After completing her secondary education at Clarendon Girls High School, Lusanda Gwayi started studying at the University of Cape Town where she achieved her law degree. Gwayi started her career but received a calling to full-time ministry. She started working at the Christ Embassy Cape Town, a religious organisation with a vision of bringing their message to the world and to improve lives. As part of her work with Christ Embassy Gwayi started working with young people residing around the Western Cape who are underprivileged and are suffering because of a lack of facilities and poor conditions under which they are being educated.
Philanthropy and Sponsorship
After seeing the effects of the challenges faced by young people in the Western Cape, Lusanda Gwayi and her colleague Laurian Nortje decided to take matters into their own hands and use their talents to affect positive change to the lives of the young people suffering because of environmental factors like poverty, limited resources and poor educational conditions. Together they started a non-profit organisation and called it The Dream Factory. With a vision of inspiring and developing youth in local schools in mind, Gwayi and Nortje started travelling to schools to inspire young people to make their dreams come true. They soon realised that a more structured approach is required and, through the organisation, they started several programs with growth and development in mind. The programs consist of:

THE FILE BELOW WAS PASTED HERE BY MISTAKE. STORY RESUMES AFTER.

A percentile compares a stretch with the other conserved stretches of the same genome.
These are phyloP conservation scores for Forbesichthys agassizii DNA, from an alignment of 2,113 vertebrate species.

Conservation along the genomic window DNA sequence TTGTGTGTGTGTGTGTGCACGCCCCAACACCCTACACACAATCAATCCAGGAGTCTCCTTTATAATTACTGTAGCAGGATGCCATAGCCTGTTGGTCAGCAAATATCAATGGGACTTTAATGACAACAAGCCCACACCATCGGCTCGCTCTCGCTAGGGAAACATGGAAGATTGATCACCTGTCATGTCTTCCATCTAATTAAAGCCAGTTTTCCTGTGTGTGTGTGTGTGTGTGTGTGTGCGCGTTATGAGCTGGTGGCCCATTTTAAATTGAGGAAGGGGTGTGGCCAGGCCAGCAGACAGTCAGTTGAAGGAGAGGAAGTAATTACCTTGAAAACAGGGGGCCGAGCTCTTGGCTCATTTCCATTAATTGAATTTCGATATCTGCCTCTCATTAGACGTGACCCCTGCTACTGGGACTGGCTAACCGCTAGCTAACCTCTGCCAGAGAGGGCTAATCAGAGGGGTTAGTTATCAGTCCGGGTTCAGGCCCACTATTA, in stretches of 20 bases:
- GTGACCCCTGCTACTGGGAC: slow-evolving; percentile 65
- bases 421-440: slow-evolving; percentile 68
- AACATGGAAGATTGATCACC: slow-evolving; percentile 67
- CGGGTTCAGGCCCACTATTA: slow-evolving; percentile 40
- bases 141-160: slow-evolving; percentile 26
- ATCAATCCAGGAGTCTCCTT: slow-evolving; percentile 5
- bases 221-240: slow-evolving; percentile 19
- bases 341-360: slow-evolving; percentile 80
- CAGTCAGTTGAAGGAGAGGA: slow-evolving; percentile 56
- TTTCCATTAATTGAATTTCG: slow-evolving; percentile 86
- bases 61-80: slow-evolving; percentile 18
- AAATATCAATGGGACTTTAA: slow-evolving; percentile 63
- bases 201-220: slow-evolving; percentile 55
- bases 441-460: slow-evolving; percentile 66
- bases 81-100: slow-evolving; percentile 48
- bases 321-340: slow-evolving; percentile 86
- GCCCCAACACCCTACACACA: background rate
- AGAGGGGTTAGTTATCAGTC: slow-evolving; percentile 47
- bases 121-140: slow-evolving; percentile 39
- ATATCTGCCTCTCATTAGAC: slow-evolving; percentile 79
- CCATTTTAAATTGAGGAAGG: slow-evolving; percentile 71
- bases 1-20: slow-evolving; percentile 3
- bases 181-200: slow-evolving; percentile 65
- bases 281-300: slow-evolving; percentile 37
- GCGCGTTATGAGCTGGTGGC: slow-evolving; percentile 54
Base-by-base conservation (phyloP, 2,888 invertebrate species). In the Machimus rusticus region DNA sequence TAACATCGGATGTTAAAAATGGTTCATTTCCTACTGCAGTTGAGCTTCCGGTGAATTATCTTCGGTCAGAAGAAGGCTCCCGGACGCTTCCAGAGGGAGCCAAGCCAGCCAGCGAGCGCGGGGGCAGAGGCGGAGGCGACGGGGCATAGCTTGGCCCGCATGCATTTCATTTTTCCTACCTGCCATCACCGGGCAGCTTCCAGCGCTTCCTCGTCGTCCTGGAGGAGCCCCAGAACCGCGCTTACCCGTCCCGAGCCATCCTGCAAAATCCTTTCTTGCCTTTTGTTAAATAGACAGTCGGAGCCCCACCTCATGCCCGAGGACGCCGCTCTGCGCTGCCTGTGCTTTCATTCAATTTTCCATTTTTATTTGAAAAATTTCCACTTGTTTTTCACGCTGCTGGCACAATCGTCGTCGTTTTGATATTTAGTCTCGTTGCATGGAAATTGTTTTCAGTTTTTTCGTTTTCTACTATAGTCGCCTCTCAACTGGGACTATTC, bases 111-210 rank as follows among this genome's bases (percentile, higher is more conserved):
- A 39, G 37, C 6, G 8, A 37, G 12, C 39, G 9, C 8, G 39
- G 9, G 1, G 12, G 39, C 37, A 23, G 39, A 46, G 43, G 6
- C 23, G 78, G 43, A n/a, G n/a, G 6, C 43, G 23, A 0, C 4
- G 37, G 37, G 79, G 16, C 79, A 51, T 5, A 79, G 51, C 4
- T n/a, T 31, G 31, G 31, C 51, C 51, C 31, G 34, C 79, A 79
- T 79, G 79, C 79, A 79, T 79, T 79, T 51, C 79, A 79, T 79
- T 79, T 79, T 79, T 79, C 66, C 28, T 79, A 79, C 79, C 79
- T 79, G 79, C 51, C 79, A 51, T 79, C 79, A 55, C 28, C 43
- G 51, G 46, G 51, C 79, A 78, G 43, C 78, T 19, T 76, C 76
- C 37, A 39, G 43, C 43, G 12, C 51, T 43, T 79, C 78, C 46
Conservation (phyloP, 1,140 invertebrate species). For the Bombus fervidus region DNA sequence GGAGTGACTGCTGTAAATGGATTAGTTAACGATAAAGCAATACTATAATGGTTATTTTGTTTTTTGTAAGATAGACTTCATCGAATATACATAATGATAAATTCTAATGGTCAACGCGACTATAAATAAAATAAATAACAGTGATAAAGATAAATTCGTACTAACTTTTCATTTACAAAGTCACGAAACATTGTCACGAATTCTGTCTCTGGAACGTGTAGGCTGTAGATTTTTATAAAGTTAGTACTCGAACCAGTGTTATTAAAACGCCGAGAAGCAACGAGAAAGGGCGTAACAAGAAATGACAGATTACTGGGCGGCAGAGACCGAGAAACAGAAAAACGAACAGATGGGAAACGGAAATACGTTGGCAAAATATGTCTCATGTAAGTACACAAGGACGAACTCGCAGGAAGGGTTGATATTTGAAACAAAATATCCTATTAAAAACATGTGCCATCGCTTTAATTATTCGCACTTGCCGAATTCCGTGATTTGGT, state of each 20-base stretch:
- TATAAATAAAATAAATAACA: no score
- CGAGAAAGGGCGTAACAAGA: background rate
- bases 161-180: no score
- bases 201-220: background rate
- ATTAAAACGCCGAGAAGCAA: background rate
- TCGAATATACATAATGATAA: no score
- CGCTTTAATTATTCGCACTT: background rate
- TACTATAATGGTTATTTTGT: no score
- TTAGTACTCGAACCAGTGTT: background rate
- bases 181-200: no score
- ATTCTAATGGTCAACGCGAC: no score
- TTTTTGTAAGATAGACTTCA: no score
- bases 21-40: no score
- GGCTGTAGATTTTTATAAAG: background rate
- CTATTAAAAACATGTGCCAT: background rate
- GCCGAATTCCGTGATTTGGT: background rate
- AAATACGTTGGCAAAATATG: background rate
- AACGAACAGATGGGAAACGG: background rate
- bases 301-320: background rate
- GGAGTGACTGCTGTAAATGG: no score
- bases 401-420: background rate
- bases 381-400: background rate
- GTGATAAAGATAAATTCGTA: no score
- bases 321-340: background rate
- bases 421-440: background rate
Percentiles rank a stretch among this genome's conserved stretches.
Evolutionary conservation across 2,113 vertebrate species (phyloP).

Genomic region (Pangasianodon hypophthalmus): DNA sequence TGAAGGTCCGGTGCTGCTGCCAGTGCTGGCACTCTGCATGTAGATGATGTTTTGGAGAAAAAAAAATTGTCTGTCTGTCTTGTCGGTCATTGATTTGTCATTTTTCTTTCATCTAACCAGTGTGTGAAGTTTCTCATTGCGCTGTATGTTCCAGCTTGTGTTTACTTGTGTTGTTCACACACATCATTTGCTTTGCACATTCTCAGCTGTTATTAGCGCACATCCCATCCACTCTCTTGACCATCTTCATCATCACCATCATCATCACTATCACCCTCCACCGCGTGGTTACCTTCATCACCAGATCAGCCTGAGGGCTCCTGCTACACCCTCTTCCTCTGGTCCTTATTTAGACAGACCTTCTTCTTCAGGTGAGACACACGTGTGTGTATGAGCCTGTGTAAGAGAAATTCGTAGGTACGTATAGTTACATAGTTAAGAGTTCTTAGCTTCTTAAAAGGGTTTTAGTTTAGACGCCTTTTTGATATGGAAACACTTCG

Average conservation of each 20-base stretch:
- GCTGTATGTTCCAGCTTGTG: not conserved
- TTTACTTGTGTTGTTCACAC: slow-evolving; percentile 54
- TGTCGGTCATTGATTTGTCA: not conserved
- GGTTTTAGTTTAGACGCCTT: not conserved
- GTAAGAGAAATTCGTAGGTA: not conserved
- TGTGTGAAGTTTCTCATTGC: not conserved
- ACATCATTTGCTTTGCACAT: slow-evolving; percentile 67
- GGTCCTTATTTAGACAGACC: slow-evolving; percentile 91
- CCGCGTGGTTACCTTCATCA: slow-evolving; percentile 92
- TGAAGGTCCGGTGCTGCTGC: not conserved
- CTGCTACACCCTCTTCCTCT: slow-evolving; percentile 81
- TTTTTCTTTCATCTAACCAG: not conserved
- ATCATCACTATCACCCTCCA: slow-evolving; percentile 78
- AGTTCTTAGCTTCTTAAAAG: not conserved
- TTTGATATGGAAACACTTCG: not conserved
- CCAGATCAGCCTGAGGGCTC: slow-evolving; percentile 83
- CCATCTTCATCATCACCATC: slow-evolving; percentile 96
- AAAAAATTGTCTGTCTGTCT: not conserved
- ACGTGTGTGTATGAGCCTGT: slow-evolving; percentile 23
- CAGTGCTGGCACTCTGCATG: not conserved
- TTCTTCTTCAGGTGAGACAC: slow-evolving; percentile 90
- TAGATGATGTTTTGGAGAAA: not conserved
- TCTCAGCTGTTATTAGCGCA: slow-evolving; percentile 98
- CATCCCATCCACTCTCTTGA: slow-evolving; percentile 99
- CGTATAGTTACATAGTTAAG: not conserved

The Dream Tool Kit – A curriculum created by Gwayi and Nortje that deals with developing the dreams of young people. Working in collaboration with the South African Department of Education, The Dream Factory is attempting to offer the curriculum to all schools.
An Internship Initiative – The organisation takes on selected secondary school graduates and offers them six month internships that involve working with their peers who are about to finish school and need some direction in making decisions about their education and life paths.
The Coding Program – Coding develops patience, conceptual skills and concentration as well as significantly improving analytical and problem-solving skills. It is an excellent skill for youths to possess. This initiative is all about teaching youngsters this invaluable skill.
A Scholarship Support Program – Every year three learners from the 14 schools that the organisation works with and one college student are selected to take part in the scholarship initiative. These learners are supported with life skills building, academic tutoring and their school or college fees are paid by The Dream Factory.
The Tutoring Program – The after school program places focus on students not only improving their academic performance, but also their life skills.
For her incredible philanthropic contributions, Lusanda Gwayi received the Youth Ministerial Award from the Department of Social Development. She also received the Inyathelo Philanthropy Award in 2016 because of her work with The Dream Factory. This award was also given to a fellow local philanthropist Kathrine Brink from the Little Brinks Foundation.